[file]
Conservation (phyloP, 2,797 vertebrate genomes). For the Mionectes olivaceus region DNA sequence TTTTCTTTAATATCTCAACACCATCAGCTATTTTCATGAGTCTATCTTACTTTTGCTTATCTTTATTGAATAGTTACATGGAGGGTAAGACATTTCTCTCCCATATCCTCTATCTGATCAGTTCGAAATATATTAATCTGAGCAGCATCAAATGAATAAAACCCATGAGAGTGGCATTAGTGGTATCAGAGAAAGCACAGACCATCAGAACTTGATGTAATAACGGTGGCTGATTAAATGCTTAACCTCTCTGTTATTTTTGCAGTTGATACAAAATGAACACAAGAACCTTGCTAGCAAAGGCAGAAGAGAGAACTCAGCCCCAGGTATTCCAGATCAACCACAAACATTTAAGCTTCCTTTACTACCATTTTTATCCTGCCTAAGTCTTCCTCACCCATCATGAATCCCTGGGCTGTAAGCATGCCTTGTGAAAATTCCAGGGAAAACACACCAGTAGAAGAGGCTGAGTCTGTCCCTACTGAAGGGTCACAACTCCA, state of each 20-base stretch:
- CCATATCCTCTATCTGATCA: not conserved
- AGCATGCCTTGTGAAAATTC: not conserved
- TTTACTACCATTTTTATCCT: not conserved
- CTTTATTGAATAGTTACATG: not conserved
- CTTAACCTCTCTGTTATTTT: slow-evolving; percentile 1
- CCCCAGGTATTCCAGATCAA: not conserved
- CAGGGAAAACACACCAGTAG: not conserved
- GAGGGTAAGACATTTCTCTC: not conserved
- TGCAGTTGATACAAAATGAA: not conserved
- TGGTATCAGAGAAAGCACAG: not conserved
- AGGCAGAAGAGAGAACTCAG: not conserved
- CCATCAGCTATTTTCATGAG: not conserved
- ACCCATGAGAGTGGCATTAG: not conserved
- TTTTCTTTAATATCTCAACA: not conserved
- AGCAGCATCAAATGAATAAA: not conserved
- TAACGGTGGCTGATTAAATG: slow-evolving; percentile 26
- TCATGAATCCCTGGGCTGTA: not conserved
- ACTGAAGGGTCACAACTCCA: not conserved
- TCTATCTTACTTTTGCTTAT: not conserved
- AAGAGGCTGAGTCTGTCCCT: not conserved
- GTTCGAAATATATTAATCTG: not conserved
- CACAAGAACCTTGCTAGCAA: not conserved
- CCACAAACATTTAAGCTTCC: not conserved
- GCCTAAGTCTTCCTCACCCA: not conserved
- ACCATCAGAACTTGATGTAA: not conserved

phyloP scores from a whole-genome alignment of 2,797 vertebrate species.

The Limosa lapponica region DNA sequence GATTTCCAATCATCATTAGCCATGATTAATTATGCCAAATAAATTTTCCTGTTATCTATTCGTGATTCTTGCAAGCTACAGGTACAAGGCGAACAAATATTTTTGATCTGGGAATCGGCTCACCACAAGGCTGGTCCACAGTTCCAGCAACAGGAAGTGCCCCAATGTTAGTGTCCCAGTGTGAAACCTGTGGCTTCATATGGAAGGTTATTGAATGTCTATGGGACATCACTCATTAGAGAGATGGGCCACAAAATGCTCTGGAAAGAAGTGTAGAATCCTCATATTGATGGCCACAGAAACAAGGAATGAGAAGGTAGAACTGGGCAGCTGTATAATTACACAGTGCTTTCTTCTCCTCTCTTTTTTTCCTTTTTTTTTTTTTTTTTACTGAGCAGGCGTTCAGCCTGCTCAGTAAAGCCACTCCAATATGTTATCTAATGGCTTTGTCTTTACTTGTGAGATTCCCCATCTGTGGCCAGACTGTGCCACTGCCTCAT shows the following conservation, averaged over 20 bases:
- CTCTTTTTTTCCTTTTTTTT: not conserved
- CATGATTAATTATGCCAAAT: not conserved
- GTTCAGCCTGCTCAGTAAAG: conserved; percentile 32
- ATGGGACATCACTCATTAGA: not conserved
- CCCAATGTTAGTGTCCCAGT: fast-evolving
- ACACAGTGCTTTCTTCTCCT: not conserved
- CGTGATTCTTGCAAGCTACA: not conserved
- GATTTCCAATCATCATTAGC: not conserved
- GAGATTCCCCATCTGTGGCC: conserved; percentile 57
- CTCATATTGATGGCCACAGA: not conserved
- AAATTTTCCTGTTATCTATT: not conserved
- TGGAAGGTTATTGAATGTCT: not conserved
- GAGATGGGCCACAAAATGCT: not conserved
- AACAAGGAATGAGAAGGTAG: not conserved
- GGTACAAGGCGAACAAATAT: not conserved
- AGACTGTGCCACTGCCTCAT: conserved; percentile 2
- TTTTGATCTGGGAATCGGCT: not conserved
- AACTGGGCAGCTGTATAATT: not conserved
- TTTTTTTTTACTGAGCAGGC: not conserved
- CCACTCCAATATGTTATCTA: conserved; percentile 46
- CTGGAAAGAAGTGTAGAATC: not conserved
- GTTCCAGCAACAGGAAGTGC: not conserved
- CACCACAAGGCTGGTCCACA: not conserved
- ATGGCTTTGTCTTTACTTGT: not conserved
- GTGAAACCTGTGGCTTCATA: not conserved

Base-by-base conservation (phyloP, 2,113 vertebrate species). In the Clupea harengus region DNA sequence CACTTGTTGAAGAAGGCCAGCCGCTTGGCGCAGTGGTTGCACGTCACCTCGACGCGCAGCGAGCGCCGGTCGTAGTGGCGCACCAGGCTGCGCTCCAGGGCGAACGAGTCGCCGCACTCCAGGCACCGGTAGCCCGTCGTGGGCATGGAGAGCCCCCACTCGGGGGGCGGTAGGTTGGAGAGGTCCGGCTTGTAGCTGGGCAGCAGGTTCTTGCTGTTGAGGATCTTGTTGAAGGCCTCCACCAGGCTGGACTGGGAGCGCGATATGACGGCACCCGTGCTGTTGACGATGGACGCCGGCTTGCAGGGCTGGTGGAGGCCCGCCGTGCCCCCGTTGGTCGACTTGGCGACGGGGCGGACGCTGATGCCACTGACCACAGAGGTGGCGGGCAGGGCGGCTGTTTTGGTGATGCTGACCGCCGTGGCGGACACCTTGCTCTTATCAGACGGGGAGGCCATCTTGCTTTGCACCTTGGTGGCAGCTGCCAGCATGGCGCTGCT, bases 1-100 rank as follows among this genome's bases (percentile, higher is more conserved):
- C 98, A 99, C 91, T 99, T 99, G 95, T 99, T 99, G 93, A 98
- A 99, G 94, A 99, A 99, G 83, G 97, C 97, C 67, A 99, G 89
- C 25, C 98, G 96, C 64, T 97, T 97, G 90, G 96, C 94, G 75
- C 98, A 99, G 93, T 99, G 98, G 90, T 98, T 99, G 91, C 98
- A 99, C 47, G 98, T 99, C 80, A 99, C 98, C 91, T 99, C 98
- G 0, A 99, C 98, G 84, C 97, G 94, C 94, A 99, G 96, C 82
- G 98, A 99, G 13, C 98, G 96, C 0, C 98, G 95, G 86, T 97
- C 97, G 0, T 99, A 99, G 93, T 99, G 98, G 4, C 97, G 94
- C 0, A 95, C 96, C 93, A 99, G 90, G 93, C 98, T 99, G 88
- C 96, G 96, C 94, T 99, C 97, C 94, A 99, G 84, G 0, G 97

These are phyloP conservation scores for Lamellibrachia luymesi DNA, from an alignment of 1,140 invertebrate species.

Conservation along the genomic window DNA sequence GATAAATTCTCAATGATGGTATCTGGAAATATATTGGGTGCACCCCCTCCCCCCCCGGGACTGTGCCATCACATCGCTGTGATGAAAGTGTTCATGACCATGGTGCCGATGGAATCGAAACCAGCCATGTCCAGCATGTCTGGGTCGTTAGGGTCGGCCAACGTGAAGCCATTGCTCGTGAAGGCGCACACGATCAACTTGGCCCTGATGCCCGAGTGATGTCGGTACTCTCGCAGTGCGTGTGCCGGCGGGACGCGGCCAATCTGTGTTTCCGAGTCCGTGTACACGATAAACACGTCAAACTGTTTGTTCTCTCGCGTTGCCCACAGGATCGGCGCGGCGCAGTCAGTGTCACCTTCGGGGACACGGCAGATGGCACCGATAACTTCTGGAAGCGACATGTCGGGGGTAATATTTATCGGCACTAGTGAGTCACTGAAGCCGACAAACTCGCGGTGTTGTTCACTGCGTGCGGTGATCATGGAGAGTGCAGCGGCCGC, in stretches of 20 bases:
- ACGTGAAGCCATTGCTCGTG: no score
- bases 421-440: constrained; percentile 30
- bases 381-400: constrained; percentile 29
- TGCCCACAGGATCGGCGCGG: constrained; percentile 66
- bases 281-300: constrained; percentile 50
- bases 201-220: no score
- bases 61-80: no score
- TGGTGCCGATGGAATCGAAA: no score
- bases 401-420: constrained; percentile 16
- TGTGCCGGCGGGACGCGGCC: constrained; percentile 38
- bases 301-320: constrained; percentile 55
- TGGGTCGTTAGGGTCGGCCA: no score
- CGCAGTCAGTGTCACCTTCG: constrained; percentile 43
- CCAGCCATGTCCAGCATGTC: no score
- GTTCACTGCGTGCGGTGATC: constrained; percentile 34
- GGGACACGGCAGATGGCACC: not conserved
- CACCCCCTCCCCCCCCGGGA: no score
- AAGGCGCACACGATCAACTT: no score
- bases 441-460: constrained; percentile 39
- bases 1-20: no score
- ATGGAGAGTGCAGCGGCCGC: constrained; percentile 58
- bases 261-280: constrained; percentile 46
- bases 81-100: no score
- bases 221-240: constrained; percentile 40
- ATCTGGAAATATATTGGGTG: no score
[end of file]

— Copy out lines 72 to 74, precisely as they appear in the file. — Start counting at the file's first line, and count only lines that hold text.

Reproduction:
- bases 201-220: no score
- bases 61-80: no score
- TGGTGCCGATGGAATCGAAA: no score